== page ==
Chad: A country in the center of regional conflicts
WARA/AiB Forum on Civil Unrest in Chad
On Tuesday February 11, WARA collaborated with Africans in Boston (AiB) to host a program on Chad at Boston University’s African Studies Center. AiB president Voury Ignegongba, a Chadian himself, discussed the current political and economic situation in the landlocked African nation of Chad, explaining how conflicts in Libya, Sudan, and the Central African Republic have led to an increasingly unstable situation in an already struggling nation.
Mr. Ignegongba went through the post-colonial history of Chad, starting with its independence from France in 1960. Over the years, a series of coup d’etats led by military leaders have led to a general lack of confidence in the government.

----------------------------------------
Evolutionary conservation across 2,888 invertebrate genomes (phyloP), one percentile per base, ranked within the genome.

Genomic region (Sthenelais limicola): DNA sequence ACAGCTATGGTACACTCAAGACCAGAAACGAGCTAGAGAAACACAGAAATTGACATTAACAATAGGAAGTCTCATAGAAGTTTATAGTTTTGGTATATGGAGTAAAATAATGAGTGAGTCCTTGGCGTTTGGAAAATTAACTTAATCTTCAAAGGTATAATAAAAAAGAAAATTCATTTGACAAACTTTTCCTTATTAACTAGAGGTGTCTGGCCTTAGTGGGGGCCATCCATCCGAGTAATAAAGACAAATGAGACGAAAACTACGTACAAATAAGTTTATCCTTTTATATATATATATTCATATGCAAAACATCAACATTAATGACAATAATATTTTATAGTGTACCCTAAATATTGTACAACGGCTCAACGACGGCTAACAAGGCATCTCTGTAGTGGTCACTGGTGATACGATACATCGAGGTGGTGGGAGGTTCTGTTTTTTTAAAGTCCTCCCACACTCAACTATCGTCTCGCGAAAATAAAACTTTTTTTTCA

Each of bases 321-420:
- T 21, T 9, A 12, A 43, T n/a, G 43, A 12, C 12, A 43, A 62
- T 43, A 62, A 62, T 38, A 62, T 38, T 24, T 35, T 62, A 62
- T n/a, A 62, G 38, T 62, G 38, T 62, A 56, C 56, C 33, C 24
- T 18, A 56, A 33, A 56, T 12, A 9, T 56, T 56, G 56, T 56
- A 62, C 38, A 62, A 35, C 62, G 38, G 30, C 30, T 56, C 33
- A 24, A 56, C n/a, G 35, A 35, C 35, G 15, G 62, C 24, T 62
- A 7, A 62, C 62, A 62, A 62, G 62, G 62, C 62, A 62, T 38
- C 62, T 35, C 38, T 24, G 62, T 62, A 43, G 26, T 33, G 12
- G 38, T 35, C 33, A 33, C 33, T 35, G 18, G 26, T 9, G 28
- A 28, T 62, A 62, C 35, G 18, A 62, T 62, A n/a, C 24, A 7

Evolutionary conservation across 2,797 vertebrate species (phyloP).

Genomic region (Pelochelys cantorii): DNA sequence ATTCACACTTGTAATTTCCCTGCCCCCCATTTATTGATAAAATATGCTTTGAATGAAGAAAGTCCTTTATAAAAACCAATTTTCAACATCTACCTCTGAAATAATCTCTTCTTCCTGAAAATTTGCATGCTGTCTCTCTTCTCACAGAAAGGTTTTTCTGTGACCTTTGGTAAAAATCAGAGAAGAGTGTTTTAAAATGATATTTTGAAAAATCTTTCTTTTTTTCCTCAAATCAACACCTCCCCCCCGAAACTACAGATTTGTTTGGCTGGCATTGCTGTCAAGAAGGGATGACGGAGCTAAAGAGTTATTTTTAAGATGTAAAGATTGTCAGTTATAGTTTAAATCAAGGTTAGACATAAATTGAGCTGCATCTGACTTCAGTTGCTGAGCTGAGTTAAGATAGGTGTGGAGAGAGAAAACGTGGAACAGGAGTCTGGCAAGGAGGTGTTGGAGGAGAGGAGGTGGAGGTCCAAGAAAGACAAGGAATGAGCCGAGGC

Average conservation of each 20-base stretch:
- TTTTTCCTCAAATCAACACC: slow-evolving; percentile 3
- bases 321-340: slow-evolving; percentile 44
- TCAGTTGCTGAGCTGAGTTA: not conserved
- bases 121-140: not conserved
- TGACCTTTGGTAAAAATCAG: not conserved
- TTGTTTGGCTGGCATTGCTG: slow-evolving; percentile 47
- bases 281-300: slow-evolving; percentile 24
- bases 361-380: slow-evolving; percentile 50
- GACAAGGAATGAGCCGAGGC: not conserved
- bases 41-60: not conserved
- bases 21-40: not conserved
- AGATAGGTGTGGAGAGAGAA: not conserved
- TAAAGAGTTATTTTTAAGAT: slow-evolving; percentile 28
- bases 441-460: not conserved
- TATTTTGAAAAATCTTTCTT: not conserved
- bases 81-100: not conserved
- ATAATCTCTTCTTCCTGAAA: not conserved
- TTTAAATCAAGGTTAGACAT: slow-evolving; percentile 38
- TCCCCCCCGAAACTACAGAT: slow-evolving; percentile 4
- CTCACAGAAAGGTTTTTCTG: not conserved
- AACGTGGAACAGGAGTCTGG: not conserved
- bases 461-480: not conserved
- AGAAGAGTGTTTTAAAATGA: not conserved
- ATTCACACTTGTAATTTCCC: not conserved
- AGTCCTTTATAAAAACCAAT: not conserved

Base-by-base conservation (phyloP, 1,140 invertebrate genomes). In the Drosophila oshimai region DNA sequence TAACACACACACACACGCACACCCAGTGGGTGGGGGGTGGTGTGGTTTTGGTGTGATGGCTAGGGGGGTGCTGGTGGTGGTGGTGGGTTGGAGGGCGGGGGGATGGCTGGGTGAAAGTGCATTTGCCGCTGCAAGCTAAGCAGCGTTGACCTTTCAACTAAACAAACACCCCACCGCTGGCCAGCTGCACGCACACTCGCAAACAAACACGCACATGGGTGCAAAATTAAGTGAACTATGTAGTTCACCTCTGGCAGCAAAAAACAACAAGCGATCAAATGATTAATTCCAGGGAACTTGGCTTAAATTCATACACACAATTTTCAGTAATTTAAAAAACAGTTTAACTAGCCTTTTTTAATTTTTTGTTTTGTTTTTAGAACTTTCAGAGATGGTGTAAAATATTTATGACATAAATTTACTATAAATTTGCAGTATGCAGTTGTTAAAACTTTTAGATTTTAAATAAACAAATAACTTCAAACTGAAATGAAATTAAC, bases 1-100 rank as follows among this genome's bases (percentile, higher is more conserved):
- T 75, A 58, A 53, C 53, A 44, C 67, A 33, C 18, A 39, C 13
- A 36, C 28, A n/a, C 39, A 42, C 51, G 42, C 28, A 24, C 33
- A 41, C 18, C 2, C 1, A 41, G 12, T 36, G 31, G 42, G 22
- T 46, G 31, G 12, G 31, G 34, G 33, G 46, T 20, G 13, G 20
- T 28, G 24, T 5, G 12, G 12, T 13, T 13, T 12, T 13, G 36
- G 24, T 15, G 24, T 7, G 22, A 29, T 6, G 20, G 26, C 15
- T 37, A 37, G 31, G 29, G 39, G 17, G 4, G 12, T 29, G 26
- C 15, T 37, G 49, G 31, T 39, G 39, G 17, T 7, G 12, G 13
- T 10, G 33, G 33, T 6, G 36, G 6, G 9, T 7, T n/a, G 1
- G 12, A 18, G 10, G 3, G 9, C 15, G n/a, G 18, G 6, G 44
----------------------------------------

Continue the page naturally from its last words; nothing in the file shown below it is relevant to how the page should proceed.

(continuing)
Moreover, Chad is located at the center of a region wracked by conflicts. According to Ignegongba, the many conflicts in the region have made it impossible for Chad to advance in the 50 plus years since its independence. Mr. Ignegongba provided an overview of regional history and U.S. involvement in the region during the cold war, paying particular attention to the situation in Libya, leading up to the US intervention there in 2011. He briefly went through the history of the Central African Republic and the impact that these regional conflicts have had on Chad.
A son of a diplomat, Ignegongba was born in N’Djamena, Chad and grew up in Central and Western Africa (Cameroon, Mauritania, Niger, Mali) where he attended local international French schools. From an early age, he was exposed to a broad range of countries and culture including France, the United States, Senegal, Burkina Faso, Cote d’Ivoire and Nigeria. Ignegongba holds a B.S. in Electrical Engineering from McGill University in 2000. Since then he has worked in Japan and currently resides in Boston, where he serves as the president of Africans in Boston, a vibrant organization that brings together African residents in the area.